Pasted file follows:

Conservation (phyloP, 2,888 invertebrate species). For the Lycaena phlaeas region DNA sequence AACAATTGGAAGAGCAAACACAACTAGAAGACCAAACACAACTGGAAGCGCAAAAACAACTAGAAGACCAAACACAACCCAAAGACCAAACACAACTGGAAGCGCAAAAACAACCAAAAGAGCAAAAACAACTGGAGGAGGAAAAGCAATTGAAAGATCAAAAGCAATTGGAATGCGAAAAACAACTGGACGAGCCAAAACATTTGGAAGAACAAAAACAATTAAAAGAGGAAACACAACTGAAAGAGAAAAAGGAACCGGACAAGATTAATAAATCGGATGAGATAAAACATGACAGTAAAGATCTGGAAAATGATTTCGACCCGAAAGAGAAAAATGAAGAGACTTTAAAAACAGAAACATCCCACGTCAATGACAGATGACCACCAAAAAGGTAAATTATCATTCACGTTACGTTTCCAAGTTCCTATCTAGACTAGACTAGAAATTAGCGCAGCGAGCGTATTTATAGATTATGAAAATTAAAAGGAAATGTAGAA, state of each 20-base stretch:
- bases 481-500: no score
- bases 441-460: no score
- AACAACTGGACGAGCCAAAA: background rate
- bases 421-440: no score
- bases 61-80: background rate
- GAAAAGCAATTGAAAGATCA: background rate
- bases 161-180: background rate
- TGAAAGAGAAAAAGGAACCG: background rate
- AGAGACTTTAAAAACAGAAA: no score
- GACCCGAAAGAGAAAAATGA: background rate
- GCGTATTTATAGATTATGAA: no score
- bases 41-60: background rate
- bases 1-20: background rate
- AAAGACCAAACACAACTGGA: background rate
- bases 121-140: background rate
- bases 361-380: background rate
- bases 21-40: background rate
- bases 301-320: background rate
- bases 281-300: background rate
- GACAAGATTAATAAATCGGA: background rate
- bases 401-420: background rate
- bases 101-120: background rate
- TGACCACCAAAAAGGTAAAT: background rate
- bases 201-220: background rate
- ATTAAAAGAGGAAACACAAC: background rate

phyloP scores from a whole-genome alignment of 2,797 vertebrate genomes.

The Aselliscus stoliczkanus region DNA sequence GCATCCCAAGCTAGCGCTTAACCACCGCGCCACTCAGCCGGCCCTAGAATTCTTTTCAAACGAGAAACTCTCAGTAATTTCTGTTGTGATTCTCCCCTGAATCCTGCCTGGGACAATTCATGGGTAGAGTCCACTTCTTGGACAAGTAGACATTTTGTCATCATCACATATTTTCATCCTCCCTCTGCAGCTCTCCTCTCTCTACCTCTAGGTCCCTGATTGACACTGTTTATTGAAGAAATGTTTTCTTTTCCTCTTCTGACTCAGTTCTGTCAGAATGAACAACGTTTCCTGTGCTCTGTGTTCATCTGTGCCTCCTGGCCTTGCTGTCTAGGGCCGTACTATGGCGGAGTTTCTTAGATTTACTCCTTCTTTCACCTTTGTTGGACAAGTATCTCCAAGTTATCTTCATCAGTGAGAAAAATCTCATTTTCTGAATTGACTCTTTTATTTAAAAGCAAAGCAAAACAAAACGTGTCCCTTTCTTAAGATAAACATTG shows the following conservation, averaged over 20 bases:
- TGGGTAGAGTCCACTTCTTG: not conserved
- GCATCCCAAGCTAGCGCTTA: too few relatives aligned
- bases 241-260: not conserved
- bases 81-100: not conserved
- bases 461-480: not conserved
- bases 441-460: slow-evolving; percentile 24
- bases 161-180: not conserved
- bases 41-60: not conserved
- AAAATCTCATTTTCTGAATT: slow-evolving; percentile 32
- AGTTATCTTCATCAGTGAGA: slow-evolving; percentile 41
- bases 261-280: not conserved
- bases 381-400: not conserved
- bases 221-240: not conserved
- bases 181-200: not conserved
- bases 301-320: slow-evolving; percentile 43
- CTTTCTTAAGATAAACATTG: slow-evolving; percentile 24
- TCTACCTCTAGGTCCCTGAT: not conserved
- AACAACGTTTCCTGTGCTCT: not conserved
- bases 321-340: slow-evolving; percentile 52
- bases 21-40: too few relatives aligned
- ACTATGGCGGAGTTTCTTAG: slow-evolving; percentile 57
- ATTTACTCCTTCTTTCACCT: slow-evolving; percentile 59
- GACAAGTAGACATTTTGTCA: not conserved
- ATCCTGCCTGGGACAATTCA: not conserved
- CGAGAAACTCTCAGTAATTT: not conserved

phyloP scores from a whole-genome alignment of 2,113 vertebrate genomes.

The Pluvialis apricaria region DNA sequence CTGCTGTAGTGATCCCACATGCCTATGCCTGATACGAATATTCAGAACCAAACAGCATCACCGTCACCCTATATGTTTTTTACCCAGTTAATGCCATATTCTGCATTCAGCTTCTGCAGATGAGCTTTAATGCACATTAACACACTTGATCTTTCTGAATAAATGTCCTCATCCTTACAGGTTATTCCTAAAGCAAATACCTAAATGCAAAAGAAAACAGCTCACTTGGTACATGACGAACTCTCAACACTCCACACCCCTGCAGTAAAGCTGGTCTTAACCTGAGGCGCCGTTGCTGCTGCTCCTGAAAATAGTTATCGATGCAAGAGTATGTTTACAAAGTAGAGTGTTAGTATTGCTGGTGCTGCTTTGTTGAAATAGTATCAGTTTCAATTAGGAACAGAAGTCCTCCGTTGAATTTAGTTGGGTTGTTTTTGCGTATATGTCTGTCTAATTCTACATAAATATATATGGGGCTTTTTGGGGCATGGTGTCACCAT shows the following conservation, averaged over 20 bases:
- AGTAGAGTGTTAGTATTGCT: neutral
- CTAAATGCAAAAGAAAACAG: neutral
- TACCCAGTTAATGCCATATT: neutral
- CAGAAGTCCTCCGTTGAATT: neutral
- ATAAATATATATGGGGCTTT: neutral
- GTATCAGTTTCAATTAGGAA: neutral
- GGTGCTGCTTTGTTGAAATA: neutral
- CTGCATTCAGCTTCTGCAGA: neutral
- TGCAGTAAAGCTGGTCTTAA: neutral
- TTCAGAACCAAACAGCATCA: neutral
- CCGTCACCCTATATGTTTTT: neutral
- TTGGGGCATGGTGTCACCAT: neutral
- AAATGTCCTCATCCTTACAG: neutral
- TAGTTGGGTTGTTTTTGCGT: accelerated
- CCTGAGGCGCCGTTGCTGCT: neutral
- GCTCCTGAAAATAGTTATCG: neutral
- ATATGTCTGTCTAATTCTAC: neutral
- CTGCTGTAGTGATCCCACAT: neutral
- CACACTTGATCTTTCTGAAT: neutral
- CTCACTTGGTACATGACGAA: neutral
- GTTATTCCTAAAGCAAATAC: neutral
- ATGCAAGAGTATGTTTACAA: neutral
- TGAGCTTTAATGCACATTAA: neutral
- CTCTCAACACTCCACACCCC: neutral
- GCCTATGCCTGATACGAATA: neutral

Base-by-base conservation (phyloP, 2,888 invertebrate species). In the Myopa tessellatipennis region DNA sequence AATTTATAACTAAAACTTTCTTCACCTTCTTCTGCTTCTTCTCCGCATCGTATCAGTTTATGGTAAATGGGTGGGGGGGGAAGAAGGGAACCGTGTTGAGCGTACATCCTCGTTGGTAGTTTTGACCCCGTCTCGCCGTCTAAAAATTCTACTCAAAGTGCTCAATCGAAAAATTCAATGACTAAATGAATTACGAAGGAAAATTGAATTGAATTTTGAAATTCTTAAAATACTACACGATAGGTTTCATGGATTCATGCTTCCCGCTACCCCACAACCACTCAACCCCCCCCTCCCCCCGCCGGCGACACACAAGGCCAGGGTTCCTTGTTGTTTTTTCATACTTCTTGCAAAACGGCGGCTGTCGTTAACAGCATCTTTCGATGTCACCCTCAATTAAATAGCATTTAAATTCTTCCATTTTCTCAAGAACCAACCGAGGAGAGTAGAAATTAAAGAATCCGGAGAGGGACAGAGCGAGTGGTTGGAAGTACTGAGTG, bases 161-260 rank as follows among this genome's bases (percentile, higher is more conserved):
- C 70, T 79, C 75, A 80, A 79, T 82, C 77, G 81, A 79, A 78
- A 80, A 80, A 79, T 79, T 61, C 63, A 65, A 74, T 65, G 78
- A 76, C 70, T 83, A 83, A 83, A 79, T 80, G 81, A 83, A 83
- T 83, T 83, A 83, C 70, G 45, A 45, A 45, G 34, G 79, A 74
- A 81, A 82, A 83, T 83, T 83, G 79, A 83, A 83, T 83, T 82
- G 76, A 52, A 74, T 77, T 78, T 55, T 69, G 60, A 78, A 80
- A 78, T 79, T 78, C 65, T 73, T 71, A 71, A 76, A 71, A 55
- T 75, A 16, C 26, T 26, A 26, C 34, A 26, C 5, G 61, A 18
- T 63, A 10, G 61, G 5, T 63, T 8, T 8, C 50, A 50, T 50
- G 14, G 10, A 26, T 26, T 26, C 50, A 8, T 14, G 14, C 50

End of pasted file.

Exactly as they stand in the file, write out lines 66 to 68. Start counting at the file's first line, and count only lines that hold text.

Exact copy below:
- CCGTCACCCTATATGTTTTT: neutral
- TTGGGGCATGGTGTCACCAT: neutral
- AAATGTCCTCATCCTTACAG: neutral